Experimental Section

Bacterial strains, plasmids, cosmids and culture conditions: The strains, plasmids and cosmids used in this study are listed in Table S1. E. coli strains were grown and manipulated by standard methods.[40-42] For generating spore stocks, S. venezuelae and S. coelicolor were grown on MYM-TAP agar[43] and mannitol soya flour (SFM) agar,[44] respectively. MYM-TAP liquid medium (with 400 μL of trace element solution[44] added per 200 mL of medium added after autoclaving) was used to grow Streptomyces strains for venemycin production and for RNA isolation from S. coelicolor M1825. For the halogenation studies we used Minimal Medium (MM)[44] supplemented with NaCl or NaBr (0.5 g L−1), and modified versions of R3 medium[45] consisting of glucose (10 g L−1), yeast extract (5 g L−1), casamino acids (100 mg L−1), proline (3 g L−1), MgSO47 H2O (10 g L−1), CaSO42 H2O (4 g L−1), K2SO4 (200 mg L−1), KH2PO4 (50 mg L−1), TES [N-tris(hydroxymethyl)methyl-2-aminoethanesulfonic acid, 5.6 g L−1], trace elements (as described for R2YE medium[44]) and NaCl or NaBr or both (1 g L−1); the media were adjusted to pH 7.2 with NaOH and autoclaved. Streptomyces liquid cultures were performed in medium (50 mL) in 250 mL flasks containing stainless steel springs to promote dispersed growth with at least two replicates. The cultures were grown at 30 °C with shaking at 250 rpm for up to five days. Antibiotics were added to the media at the following final concentrations when appropriate: apramycin (50 μg mL−1), nalidixic acid (25 μg mL−1), kanamycin (10 μg mL−1 for S. venezuelae and 50 μg mL−1 for S. coelicolor), and hygromycin (25 μg mL−1 for S. venezuelae and 50 μg mL−1 for S. coelicolor).

Microarray analysis: RNA isolation from S. venezuelae and subsequent DNA microarray analysis were reported previously,[46] and the data were deposited in the arrayExpress database (https://www.ebi.ac.uk/arrayexpress/) under accession number E-MTAB-2716. Briefly, data in CEL files produced by the chip scanner were normalised by using robust multi-array average (RMA) as implemented in the Affy package of Bioconductor (https://www.bioconductor.org/). Replicates were combined by using the lmFit and eBayes functions of the limma package of Bioconductor. This resulted in a table of log 2 expression values for each gene at various time points in the different strains. For the analysis reported here, the log 2 expression values for the relevant genes (sven0477–sven0481, sven0482–sven0497 and sven0498–sven0502) in the bldM mutant and the wild-type strains were extracted from the genome-wide data set, centred to a mean of zero for each gene (by using the scale function of R) and then plotted by using R (https://www.R-project.org/).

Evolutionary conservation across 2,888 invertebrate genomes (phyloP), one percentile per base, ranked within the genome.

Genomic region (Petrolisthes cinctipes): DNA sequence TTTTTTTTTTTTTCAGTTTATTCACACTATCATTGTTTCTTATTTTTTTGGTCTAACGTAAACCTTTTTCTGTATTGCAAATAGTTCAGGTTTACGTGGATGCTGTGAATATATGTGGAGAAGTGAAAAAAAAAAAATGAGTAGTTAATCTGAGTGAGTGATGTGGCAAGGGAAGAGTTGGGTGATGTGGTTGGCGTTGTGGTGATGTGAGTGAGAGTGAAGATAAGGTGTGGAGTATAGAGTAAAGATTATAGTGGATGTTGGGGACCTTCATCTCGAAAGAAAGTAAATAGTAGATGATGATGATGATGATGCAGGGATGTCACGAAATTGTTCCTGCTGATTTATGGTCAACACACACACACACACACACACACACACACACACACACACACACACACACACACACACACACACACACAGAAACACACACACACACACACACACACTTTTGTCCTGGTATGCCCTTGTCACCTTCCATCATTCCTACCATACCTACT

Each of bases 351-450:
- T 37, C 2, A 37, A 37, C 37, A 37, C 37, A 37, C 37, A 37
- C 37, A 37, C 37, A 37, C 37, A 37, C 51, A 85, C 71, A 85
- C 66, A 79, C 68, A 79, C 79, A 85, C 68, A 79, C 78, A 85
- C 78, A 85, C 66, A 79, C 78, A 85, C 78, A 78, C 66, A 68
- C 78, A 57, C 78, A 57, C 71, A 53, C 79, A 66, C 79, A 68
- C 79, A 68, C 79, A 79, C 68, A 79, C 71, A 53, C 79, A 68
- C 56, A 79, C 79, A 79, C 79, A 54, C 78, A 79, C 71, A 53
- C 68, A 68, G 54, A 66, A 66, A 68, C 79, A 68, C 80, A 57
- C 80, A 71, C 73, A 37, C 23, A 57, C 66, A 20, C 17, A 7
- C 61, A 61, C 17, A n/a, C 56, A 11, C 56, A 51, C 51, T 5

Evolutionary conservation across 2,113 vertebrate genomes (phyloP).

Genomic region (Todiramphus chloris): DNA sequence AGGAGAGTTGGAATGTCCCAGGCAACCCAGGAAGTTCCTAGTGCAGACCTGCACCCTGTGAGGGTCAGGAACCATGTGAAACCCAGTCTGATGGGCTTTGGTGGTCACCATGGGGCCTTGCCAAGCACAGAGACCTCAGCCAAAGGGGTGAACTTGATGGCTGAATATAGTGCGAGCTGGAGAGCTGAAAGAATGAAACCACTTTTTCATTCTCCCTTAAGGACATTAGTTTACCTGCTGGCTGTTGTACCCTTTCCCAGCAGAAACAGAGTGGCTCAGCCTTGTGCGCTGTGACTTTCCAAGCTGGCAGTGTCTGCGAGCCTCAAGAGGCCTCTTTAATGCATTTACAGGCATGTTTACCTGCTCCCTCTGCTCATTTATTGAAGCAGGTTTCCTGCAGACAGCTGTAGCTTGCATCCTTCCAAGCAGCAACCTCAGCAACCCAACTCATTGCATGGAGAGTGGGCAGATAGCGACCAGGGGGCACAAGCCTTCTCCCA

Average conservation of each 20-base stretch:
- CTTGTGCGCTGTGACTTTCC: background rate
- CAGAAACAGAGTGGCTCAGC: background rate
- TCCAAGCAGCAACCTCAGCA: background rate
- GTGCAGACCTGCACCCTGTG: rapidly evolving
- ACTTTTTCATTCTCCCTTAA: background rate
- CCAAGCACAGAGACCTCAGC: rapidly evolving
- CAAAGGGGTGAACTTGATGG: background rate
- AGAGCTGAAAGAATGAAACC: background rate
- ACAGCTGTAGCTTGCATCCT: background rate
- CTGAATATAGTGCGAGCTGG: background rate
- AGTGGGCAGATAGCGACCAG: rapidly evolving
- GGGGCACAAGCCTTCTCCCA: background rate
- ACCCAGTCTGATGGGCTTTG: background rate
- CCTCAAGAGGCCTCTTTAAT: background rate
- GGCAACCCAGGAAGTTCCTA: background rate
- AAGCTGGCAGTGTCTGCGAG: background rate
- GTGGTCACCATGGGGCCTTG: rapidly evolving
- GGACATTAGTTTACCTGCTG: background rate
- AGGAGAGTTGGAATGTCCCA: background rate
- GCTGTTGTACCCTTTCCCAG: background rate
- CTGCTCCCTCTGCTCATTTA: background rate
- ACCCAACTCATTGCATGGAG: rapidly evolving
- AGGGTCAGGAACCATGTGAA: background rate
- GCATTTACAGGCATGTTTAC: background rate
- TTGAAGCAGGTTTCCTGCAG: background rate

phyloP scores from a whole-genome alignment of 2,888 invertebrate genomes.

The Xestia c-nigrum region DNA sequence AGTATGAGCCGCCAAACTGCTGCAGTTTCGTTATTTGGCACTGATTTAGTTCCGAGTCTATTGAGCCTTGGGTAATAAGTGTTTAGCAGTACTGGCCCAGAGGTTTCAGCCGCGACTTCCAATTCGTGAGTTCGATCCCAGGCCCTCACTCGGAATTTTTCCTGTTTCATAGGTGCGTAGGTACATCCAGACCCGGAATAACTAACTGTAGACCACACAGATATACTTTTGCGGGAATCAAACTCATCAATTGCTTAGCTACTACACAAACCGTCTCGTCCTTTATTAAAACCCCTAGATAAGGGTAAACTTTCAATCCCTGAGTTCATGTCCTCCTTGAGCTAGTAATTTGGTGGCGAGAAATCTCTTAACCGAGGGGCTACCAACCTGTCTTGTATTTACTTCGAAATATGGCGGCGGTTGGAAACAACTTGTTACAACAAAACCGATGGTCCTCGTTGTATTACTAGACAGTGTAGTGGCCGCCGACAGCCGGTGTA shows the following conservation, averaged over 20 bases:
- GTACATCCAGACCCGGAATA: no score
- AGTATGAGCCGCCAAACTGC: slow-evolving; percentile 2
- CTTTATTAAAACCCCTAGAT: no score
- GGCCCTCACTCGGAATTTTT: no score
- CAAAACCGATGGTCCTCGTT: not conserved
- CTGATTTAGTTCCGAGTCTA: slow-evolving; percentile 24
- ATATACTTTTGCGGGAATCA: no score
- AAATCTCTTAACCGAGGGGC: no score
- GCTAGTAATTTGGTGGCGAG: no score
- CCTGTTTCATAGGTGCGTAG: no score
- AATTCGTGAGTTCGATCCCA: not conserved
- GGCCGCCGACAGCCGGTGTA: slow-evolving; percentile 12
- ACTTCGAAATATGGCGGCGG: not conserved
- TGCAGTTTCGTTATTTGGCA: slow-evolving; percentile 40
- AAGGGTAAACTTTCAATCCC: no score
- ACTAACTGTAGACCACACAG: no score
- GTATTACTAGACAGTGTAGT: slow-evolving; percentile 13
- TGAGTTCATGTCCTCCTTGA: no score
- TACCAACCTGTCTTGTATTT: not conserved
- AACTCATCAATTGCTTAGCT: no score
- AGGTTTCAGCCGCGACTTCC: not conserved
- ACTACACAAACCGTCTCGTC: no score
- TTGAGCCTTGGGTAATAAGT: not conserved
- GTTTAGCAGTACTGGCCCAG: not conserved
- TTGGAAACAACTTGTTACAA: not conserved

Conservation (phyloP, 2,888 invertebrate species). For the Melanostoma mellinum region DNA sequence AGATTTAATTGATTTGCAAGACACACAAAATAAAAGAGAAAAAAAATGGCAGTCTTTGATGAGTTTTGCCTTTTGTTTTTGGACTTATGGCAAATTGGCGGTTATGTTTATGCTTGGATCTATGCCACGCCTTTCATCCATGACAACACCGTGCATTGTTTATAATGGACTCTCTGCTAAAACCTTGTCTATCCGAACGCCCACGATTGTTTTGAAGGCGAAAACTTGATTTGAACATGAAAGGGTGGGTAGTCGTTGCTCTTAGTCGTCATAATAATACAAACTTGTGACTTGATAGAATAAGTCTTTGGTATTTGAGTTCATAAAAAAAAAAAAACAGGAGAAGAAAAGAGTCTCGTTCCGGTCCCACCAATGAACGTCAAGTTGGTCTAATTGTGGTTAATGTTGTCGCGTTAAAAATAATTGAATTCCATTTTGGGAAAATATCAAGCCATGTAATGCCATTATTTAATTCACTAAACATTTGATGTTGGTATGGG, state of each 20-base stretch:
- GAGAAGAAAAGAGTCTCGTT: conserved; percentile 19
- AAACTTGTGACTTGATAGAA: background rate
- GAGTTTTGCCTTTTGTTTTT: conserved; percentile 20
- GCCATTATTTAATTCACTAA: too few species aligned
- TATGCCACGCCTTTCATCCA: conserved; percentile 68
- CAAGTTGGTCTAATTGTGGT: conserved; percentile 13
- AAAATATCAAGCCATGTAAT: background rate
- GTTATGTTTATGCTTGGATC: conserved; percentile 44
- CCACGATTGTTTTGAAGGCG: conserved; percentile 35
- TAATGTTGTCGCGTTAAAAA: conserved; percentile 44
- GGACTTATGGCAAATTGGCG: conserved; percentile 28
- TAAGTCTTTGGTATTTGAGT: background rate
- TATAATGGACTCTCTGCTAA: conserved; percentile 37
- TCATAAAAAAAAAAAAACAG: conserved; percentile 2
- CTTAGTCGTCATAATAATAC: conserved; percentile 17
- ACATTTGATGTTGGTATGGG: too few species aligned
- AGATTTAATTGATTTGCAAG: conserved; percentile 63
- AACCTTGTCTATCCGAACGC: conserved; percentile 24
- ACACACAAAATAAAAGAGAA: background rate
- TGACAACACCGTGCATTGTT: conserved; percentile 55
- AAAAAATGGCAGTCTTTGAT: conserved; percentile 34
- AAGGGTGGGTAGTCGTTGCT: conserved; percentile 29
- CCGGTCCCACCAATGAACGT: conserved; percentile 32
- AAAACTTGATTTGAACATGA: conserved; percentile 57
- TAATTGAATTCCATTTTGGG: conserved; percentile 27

DNA and RNA manipulations: DNA extraction from E. coli was carried out by standard methods[42] or with a QIAprep Spin Miniprep Kit (Qiagen). Restriction enzymes (Roche and NEB) were used according to the instructions provided by the manufacturers. PCR amplifications were performed with Taq DNA polymerase (Qiagen). The amplification of DNA fragments used in the expression constructs was performed with Phusion High-Fidelity DNA Polymerase (NEB). Extraction of RNA from Streptomyces strains was performed with a RNeasy mini kit (Qiagen, Supporting Information). RT-PCR was performed with a Maxima First Strand cDNA Synthesis kit (Thermo Scientific). Amplification of DNA from synthesised cDNA was carried out with Taq DNA polymerase (Qiagen).

Annotation of the vem cluster: The Streptomyces genome server (StrepDB: http://strepdb.streptomyces.org.uk) was used to derive the amino acid sequences for each of the proteins encoded by the vem cluster. These were then used in BlastP searches of the NCBI protein database to assign the probable function of each gene.